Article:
If budget is a serious concern, I challenge you to think about how much is your image worth? That may be hard to quantify, but you probably spend money on other things to enhance your image…clothes, collateral, office location, etc. If it was clear that your website was not helping your image, you would be wise to dedicate resources to it. The level of resource allocation varies widely based on what you want to accomplish with your website. I would go so far as to boldly say – if you can’t afford any resources for a quality website, you may want to reconsider being in business, it is that important.

At the very low end, there are some decent D-I-Y sites that are better than no site at all. All you have to do is Google “cheap websites” and a bunch of options are there to choose from. If you are a start-up with truly nothing to spend on digital marketing, you are already good with technology sites, or you welcome a good challenge, this is an affordable option. Keep in mind that there is a reason these website services are so cheap. They are primarily based on prescribed templates that you fit your content into. They may have options to enhance the site, but you have to do it yourself and it is not always as easy as it seems. Think through what you need from a website, such as a “Contact Us” form that your prospects fill out and you receive. You may want to put up a gallery of images or video, special offers, or a lead capture system that a template doesn’t offer. You may have to hire someone to help you get the site the way you want it if full support is not available.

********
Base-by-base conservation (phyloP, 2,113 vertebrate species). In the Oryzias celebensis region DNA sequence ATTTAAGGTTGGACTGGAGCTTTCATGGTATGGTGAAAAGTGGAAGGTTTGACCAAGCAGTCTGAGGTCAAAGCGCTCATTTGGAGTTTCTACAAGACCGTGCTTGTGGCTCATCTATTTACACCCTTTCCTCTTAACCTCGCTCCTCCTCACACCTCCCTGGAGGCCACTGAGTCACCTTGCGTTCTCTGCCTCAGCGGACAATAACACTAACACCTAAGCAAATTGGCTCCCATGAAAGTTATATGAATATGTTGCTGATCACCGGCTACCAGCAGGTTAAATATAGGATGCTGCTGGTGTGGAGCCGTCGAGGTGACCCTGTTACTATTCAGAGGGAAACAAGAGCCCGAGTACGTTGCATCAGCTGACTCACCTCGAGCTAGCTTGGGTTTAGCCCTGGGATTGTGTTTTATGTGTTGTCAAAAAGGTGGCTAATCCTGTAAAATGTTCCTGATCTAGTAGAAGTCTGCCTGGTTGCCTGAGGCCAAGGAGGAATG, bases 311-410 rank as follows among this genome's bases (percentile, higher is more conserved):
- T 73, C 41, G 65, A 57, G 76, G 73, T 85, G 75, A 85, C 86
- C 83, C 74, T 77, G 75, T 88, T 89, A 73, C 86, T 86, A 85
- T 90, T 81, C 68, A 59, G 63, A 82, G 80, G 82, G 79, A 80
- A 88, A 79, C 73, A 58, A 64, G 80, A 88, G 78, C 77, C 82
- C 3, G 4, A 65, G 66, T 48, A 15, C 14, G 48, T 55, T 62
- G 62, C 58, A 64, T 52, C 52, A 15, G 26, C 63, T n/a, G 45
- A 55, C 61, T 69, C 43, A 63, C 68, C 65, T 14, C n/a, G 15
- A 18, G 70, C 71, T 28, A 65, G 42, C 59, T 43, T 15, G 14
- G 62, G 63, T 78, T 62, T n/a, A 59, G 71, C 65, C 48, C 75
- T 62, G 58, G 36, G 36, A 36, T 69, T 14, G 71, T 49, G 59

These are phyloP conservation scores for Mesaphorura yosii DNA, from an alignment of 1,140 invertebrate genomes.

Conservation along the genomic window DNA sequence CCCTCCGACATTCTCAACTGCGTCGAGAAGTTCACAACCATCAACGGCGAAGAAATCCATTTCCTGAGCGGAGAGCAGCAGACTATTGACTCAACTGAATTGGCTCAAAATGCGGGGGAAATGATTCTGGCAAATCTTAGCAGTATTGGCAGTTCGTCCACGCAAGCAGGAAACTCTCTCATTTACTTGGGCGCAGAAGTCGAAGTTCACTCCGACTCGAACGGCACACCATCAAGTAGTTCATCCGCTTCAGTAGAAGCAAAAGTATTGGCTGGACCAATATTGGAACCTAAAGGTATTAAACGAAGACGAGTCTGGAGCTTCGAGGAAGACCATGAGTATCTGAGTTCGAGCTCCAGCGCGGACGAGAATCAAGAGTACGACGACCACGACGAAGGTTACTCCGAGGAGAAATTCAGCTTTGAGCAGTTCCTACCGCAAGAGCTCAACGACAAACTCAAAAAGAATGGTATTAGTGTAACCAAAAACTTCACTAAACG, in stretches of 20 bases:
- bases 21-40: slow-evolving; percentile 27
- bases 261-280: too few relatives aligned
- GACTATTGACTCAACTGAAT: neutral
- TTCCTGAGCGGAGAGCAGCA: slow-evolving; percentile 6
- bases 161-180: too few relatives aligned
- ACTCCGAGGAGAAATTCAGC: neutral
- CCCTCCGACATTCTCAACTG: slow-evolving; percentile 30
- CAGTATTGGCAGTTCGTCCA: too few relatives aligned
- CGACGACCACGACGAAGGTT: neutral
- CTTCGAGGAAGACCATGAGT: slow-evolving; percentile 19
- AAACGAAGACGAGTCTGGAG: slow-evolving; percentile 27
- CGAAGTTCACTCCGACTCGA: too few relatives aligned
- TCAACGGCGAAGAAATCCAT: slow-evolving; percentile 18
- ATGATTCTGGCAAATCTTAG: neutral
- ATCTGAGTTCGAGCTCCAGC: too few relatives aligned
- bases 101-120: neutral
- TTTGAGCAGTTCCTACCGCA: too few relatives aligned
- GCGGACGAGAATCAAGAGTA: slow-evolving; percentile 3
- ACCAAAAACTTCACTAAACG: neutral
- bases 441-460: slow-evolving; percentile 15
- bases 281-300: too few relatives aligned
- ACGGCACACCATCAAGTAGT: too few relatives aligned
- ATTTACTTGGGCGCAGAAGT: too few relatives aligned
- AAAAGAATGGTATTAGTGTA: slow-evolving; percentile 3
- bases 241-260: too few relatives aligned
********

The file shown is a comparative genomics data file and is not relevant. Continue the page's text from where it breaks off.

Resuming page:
High-end professionally designed sites usually range between $3,000 – $10,000 to design and develop and the functionality is very robust. This could include messaging, high level strategy, logo and other graphic design, an integrated system, e-commerce, database, and any way you want your website to look and function. This is a great option for businesses that have the budget to dedicate to a fully customizable and highly polished web presence and the companies that offer this service do a fantastic job.

Mid-level professional sites – There is the option in between, where we fit in. You can have a custom-designed site at an affordable price. Our sites are designed and developed by professionals in the industry and we don’t use templates. We can make the site look and feel the way you want and have partners to handle the aspects we don’t do, such as branding, messaging, and graphic design.  This is an excellent choice for many small businesses who need a new or upgraded website, they are not going to do it themselves, but also don’t have thousands of dollars up front to pay for a site.

What is a website worth? How does your company use their website? Have you ever said to a prospect – “check us out online”? If you haven’t, is that because you don’t have anywhere “online” for them to go? Is it because you don’t have a very attractive or helpful site where sending possible clients there may not help your business? If you don’t think about inviting people to your site, is it because you are so accustomed to doing business the old fashioned way and haven’t yet caught up with the your audience is using the internet to search? If you are not sure how your website measures up, stay tuned for our next blog on “Your Website Report Card” and we will show you how to assess your own site. Of course, you can Contact Us for more information or to set up a complementary consultation and assessment of your website.